Last night we’d sat amongst the gorse and thistles, high above our honeymoon cottage, and stared at a sky as black as felt and dotted with shimmering stars. Far below, when the wind carried, we heard the sea lapping at the shore and sucking pebbles rattling into the depths.
Our cottage was a mile from the southwestern tip of Mull. We’d married in Fife, driven across Scotland and taken the Cal Mac ferry. Up on deck we’d sipped sweet, steaming tea and sucked in the sea air. Maclean’s castle reflected on the smooth, mercury-like waters of the Sound of Mull. An eagle soared over gorse and rusty bracken.
‘It’s beautiful,’ Tracey said.
‘Enjoy it while you can.’
The man was wearing a sage trilby hat, with fishing flies speared in the band. He shook his head.
‘A storm’s coming in tomorrow,’ he said.
I stood on tiptoes to stare out to Iona. A golden sun shone on the water. Gnarled hawthorn trees, bent and withered in by the west wind, were still in the gentle breeze.
‘So much for the storm,’ I said.
A sheep stared at me, then carried on chewing. A waft of grilling bacon drifted from the cottage. I stepped inside, kicking my boots off.
‘Your tea’s on the table,’ Tracey said.
She cracked two eggs into the pan. They hissed and spat in the boiling oil. An S of steam rose from my mug.
‘What do you want to do then?’ I said.
‘Get out and stretch our legs.’ She spooned the eggs onto plates. ‘We should make the best of it.’
After breakfast we walked west towards the Iona ferry, past the postbox at the dip in the road and a pebble-dash house with chicken coops. We passed derelict crofts with tumbledown walls. Stones were scattered across empty fields. It was a beautiful, but lonely place. After half a mile or so we reached a church, with tilting graves and thick tufts of headland grass. The road became mud and puddle. Marsh, fenced in by wire and stone, sluiced free forcing us to walk on tiptoes in the shallows.
‘It’s not looking good,’ Tracey said.
Graphite clouds hovered. A wind was getting up.
‘Better keep an eye out.’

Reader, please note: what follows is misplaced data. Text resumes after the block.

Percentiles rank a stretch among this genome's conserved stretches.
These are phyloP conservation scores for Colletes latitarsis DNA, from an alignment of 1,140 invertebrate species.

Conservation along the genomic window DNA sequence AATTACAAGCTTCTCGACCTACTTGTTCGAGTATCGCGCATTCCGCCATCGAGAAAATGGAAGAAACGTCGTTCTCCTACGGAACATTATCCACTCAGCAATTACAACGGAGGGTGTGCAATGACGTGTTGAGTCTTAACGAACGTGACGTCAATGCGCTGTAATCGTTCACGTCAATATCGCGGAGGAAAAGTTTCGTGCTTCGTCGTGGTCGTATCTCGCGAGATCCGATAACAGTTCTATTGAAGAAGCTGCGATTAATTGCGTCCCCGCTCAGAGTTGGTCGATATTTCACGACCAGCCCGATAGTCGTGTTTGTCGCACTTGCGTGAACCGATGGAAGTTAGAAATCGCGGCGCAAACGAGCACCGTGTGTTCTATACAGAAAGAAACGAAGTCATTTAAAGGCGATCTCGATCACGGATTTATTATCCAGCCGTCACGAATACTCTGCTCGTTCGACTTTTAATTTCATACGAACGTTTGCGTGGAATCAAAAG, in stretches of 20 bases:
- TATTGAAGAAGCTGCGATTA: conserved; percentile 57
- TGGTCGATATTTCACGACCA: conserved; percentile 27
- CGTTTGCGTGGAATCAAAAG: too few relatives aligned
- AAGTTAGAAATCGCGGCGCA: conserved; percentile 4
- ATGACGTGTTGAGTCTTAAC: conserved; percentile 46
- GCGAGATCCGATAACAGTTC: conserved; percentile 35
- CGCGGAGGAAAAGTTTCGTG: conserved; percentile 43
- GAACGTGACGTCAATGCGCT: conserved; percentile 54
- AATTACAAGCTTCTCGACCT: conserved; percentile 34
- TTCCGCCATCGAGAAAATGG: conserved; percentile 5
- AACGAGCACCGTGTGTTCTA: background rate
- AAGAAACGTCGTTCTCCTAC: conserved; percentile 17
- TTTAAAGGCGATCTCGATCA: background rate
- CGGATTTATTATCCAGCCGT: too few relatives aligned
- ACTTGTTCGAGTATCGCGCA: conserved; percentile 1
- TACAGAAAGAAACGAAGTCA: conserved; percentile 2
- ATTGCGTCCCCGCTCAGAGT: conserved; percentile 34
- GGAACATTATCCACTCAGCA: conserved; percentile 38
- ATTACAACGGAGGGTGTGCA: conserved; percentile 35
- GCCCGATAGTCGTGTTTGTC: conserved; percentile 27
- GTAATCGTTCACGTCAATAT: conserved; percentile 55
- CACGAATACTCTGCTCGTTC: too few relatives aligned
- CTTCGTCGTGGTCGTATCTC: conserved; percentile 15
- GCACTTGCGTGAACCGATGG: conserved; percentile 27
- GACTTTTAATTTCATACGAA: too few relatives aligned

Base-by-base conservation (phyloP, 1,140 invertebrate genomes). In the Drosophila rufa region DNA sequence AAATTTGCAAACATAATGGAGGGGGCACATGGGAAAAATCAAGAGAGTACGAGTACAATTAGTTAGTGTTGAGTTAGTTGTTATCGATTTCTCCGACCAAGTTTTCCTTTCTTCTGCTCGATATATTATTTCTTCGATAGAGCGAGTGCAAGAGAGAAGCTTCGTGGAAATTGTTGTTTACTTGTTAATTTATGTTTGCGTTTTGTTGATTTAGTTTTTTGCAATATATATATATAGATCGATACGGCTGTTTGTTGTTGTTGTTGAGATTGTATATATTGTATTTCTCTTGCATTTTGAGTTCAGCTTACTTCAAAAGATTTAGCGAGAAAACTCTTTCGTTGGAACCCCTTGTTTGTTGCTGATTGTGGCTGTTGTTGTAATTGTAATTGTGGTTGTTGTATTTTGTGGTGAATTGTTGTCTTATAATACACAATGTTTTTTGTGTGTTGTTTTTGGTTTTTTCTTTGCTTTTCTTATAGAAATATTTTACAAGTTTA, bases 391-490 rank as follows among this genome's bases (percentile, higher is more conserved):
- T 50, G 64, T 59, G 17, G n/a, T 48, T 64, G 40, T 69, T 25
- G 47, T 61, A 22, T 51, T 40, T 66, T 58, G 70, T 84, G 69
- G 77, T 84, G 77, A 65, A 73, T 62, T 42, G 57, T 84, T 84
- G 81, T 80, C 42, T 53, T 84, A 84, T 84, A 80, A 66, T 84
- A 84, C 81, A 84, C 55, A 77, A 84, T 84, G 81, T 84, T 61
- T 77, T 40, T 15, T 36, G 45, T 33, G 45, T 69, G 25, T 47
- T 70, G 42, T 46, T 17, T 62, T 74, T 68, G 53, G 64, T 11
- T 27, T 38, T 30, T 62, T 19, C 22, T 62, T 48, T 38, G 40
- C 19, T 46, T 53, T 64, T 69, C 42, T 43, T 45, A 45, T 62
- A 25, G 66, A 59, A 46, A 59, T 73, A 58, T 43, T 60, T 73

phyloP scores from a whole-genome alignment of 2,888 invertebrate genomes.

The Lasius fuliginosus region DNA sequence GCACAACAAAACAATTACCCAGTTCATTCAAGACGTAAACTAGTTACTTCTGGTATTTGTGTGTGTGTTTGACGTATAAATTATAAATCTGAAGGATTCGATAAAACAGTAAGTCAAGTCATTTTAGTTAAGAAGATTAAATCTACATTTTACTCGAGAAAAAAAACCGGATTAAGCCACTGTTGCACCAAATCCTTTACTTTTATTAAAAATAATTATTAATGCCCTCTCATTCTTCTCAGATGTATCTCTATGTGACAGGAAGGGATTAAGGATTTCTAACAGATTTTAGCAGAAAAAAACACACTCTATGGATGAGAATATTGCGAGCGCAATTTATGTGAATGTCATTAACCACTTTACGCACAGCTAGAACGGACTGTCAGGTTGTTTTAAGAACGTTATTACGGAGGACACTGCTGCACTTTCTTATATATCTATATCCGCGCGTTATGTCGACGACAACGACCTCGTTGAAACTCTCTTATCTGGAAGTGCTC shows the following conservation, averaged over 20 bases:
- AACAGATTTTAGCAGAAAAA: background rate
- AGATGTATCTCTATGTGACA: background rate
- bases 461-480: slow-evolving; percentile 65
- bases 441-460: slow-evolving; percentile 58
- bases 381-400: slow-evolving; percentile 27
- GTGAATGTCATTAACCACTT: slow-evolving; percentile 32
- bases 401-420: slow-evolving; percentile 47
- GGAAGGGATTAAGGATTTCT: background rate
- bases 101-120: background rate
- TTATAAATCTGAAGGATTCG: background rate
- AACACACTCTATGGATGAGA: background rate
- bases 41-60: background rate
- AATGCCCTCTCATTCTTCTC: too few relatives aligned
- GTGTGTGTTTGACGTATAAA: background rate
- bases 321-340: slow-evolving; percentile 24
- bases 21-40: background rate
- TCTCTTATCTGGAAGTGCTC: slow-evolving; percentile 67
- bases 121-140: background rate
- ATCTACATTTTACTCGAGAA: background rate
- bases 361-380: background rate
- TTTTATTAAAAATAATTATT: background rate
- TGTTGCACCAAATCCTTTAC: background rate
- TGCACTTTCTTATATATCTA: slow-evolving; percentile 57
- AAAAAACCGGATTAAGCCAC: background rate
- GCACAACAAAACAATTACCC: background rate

‘The guy on the boat’s got you worried, hasn’t he? He’s probably from somewhere like Croydon and doesn’t know the first thing about Scotch weather.’
‘Americans say Scotch. We’re a nation not a drink. Anyway, the weather’s different out here. Things change pretty quick and if you’re out here alone-‘
I rolled my eyes.
‘Aye, we’re doomed, marooned…..you’re starting to sound like Fraser from Dad’s Army.’
Just as I’d uttered the words rain spattered like needles into my face. I turned and pulled up my hood, tugging tight on the drawstring. A heavy sheet of rain – the stair-rods my grandmother always spoke of – slanted in. I sheltered my eyes and saw Tracey was blinking in the onslaught, but smiling.
‘Yeah, yeah, I know. You told me so.’
‘What,’ she shouted.
I cupped my mouth, but the words were blown back at me. I pointed at an outcrop of rock and Tracey squinted, then nodded. We ran, splashing knee-deep through puddles and thick, squelching peat until we dropped into a rock hollow sheltered from the rain.
‘Got that coffee?’ I said, ‘unless you can think of a better way of warming me up.’
Tracey handed me the flask. She smiled.
‘What were you saying about the weather, Michael Fish?’
Rivers of water ran down the slope into Waverley station. Edinburgh Castle was shrouded in thick mist. The top of the Scott Monument was barely visible. I’d wanted to see Fife, but I’d be lucky to see Jenners. My feet were cold and damp. Rain bounced off my coat and soaked my trousers at the thighs. I put my head down and ran for the National Gallery. Once inside, and shaking myself out like a sheepdog, I went downstairs in search of Scottish art. I’d seen plenty of postcards of the reverend skating, but wanted to see the painting for myself. There were vases and docks and peasant children and chubby aristocrats, but I couldn’t find the Raeburn. I was becoming frustrated when I saw William McTaggart’s The Storm.
‘That’s some storm, William,’ I said.
I checked the date on my watch and smiled. It was ten years to the day since I’d hidden among the rocks on Mull. I stared at the swirls and dabs of paint. The figures that were almost lost in the waves. The pregnant, black and bruising, threatening clouds. The titanium white dashes and flecks of paint. The white horses and the surge of energy. I closed my eyes and gripped the rock. It was damp, mossy. The lichen had the texture of a dried bath sponge. A trickle of rainwater spilled along a crack. It ran, ice cold, along my thumb and into my sleeve. I shivered. I ducked my head into my collar, turtle-like, and peered around the ledge. The wind caught me full in the face. The sea was a rage of crashing breakers and drifting foam. Lashing rain bit into the rocks and shoreline. Gale-force winds set the thick headland grass as smooth as the pile of a hearthrug. I ducked back into our refuge.
‘We could be some time,’ I said.
Tracey squeezed my hand, then drew her fingers up into her sleeves.
‘Good job I brought the Travel Scrabble then,’ she said.
Great blobs of foam floated awkwardly like giant bumble bees. When the wind dropped or changed direction they fell, speared by the dune grass.
A man coughed. I started.
‘Sorry, didn’t mean to make you jump.’
He pointed a folded coach tours brochure at the painting.
‘You could almost be there, eh?’
‘I was,’ I said.